On the other hand the scripture describes those who are not rooted, but rather are like the chaff that the wind drives away. The chaff that is a waste product of grain harvesting. The chaff that simply gets blown away by the breeze because there is no heft to it to let it solidly fall to the ground and stay there. This description is clearly different from those who are rooted. There is this instability inherent in this description of the wicked. Easily blown about by the breeze. Not helpful in providing sustenance to others. 

Returning to the imagery of the flowing water, I am mindful of what happens if someone is rafting along a river and find themselves in an unstable position when proceeding through fierce rapids. If a paddler is not rooted in the boat and find their stability, they are easily knocked over the side. But those who are rooted are able to ride through the rapids. 

As the Psalm closes we hear, “For the Lord watches over the way of the righteous, but they way of the wicked will perish.” If we hear this within the context of the rest of the Psalm, then we hear language of the righteous being sustained and nurtured, while the wicked have created a separation from that which could be life sustaining. We could easily jump to the idea of punishment when we hear perish, but instead, here, it is like someone who has traveled off into the distance away from a water source. Taken themselves away from that which is life sustaining. Not a punishment but rather a consequence of their decisions. 

As we will be working our way through a number of familiar Psalms over the next few weeks, let us not forget this Psalm as we hear the parallel paths of the righteous and the wicked. As we continue to meditate on the instruction of the Lord let us be joyful as we delight in whom we know God is in our lives. Let us find happiness in being rooted in the soil that the divine continuously nurtures. 

“Life in the Spirit”

Rev. Chris Snow
North Hill Christian Church

May 23, 2021

Galatians 5:16-26, Acts 2:1-13

Today is the final Sunday in our series on Galatians, and it is fitting that as much of the meat of Paul’s letter to the church in Galatia is focused on the Spirit, we find ourselves also celebrating Pentecost. Now, when I say Pentecost, some of our minds may suddenly jump to the images of Pentecostal churches. With an attitude of, “That’s them not us.” Yet, all churches are born from these moments of the Spirit moving among the people doing something new or different. For our own denomination’s history we point back to the Cane Ridge revival where people were moved by the spirit.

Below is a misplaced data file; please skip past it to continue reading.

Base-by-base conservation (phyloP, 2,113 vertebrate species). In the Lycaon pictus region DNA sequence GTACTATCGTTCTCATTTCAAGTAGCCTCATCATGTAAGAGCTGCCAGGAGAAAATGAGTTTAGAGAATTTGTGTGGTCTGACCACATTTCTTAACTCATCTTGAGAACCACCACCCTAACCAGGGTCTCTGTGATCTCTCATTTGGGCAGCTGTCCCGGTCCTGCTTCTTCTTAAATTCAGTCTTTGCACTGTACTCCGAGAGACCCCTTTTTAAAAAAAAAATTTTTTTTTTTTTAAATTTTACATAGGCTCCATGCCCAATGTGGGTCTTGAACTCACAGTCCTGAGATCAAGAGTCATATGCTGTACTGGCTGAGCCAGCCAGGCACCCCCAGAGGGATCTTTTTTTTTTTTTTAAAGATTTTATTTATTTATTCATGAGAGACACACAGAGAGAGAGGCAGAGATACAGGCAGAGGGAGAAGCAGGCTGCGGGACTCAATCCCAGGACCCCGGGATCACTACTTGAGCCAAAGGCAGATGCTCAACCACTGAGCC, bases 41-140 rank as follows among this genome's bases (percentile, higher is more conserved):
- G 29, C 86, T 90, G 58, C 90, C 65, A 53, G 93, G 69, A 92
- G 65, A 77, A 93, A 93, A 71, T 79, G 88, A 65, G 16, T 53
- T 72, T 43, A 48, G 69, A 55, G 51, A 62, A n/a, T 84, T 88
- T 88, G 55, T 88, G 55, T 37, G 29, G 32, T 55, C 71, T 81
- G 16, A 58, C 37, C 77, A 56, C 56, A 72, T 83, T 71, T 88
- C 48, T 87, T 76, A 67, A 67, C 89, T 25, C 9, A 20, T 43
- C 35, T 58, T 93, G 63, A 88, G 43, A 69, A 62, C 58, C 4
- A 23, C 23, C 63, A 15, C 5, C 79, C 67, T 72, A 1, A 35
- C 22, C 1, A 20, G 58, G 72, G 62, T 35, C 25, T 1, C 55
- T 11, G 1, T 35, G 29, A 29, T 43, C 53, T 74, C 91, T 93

In these moments throughout history we have the spirit setting the people free from what Paul coins the bondage of the flesh. Those things that hold us back from fully living for God. Those things that hold our devotion. Those things that prevent us from living into the fullness of the lives that God has for us. 

As we have heard our text out of the second chapter of Acts we are reminded not only of the movement of the Holy Spirit among the disciples but also how they were seen by the crowd that had gathered. We hear of a group of disciples who were holed up in a locked room waiting for something to happen while also possibly afraid of what the crowds may do to them. Still tense and filled with concern about the crowds that were not necessarily on their side. There was still this fear and apprehension within them, but through the rush of a mighty wind, the Spirit moves. 

They go out speaking in different languages with such life and enthusiasm that some believed that they were drunk. No longer held back by their worry and apprehension, they went out and declared the good news. They went out and proclaimed the word and about three thousand people were baptized. 

Now here is the thing about the movement of the Spirit. It does not always look like these grand moments that we hear of in scripture or in the history books of churches. Instead some may read like my own experience. It happened years after I had been baptized, but in a moment when I truly came to believe in the salvation in Christ, and the ministry that Jesus began. It was in a youth retreat that I have often referred to before. But what I haven’t disclosed is this change that took place within me that brought forth new life that was recognizable by others in my life. 

Prior to this moment of coming to believe and the movement of the Spirit, I had been wrestling with my own depression, self doubt and feeling of being isolated from others. While afterwards these things did not entirely go away, but rather my focus had been shifted. A focus that continued to remind me that I am not alone, that I have gifts to share, that I am a beloved child of God. A focus that led me to be a leader among my peers. 

This change of focus was noticed by my teachers and friends and became even more evident in my school work and other activities. This change that came to effect those around me in a positive way that allowed others to come to know the love of God that I had experienced. 

While not all experiences of the Spirit are grand light and wind shows, the movement of the Spirit moves us in life freeing and life giving ways. As I read Paul’s lists in the 5th chapter of Galatians I see a freedom from the works of the flesh toward the works of the Spirit.